Mistakes & Management: "Let me tell you a great story. I had these guys go into Scientific Atlanta (Charts) trying to sell one of our drives for their boxes. Scientific Atlanta said 'They run too hot. We don't need that capacity and it needs to be cooler.' But our guys kept pushing our new product and talking about fans to cool them, so we lost the business. They didn't understand that with cable boxes, people don't want fans, because they don't want to hear that in their bedroom. And speed doesn't matter. So, eventually, I went in and won the business back, but it taught me a lesson. I need to teach my people how to talk to the customer better - and to listen."
The Blue-Ray/HD-DVD war: "Let them fight it out. They can have it. As far as I'm concerned, it's really a battle of electronic storage versus hardware."
'Come on guys, get over it'
The media: "People worry that newspapers are going out of business. So what? It's the content that's important. No one gives a s**t about the delivery mechanism. Think about mail. You had the pony express, truck delivery, airmail, email. You don't care how it gets to you. I read more now than I ever did, but I get it off my PC. I don't need to go down to the end of the driveway and pick up the newspaper. It's the content that's most important."
Sarbanes Oxley: "CEOs who whine about Sarbanes Oxley don't belong in their jobs. Come on guys, get over it."
The private equity boom: Seagate went private in 2000 - in a $2 billion buyout led by Silver Lake Partners - only to go public again in 2002, giving Watkins insight into the current privatization wave. "It's all about investors getting short-sighted. They've lost their patience. There's nothing these private equity firms do that Fidelity couldn't do. If you're Fidelity, and you own $40 million of my business, and you want a meeting to discuss how my business could be run more efficiently, I'll take the meeting. I'll listen. But that's not the way things work. When you go private, the only thing you think about is going public again."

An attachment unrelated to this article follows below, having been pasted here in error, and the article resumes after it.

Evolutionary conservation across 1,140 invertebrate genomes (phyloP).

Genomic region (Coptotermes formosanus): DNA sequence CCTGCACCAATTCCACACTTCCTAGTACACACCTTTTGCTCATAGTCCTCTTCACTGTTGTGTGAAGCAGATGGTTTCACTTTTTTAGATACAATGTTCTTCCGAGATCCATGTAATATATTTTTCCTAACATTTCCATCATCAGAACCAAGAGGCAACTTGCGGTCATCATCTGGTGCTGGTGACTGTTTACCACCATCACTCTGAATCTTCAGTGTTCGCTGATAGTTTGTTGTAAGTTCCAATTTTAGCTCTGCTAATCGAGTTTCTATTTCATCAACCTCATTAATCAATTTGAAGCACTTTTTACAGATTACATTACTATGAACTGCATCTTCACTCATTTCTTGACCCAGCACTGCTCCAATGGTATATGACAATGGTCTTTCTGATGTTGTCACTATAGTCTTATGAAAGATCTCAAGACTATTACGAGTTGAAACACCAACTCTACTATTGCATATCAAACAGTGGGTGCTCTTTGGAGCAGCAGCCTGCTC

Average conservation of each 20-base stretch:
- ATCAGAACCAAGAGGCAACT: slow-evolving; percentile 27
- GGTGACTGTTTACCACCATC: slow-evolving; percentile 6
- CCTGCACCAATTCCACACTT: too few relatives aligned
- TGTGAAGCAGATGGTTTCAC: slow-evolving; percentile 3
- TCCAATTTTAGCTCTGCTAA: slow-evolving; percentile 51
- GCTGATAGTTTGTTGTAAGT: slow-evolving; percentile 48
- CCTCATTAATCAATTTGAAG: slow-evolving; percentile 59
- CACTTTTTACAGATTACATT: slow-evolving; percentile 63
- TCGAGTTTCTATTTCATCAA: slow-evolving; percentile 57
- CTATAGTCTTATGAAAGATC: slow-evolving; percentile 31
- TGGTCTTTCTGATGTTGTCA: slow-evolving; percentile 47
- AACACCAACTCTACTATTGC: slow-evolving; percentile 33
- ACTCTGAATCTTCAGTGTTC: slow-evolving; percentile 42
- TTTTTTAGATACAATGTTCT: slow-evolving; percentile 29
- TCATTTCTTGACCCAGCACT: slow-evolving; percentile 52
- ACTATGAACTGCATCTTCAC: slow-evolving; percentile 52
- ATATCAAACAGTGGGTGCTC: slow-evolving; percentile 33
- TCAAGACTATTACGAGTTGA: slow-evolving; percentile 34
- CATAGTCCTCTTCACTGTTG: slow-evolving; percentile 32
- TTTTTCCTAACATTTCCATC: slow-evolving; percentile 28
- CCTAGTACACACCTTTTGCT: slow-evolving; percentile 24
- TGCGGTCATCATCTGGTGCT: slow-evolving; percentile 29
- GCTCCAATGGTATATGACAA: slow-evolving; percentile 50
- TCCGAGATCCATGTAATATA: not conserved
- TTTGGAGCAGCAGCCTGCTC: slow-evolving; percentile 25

The 2006 NCAA championship football game: A University of Texas alum, Watkins says going to school in Austin is a life sentence. He still can't get enough of his beloved Longhorns - and he was damned if he was going to miss the championship game. "I was at CES, in Vegas. I was supposed to take some meetings, but I said no. I went up to my room, ordered a pizza and watched one of the greatest college football games ever."
UT's 2003 loss in the NCAA basketball Final Four match to my alma mater, Syracuse University: "I lost so much money on that game."
'Never ask board members what they think'
The M&A boom: The Valley is no longer "about building a company and a culture. It's about making money for the top guys. If you look back to Intel (Charts) and Fairchild, they set out to build a company that would become massively large. Google (Charts) was another good example. They waited a long time. They wanted to build a big company. People don't think like that now." That includes, Watkins continues, YouTube. "YouTube is like eBay. The founders didn't know what they were doing. The consumers just took hold of it."
The HP pretexting scandal: When I ask if anyone really cared about this story outside of the media, Watkins shakes his head. "Wall Street certainly didn't. I saw it and thought, it's good to know there's a board of directors more dysfunctional than mine."
The secret to managing a board of directors: "You never ask board members what they think. You tell them what you're going to do."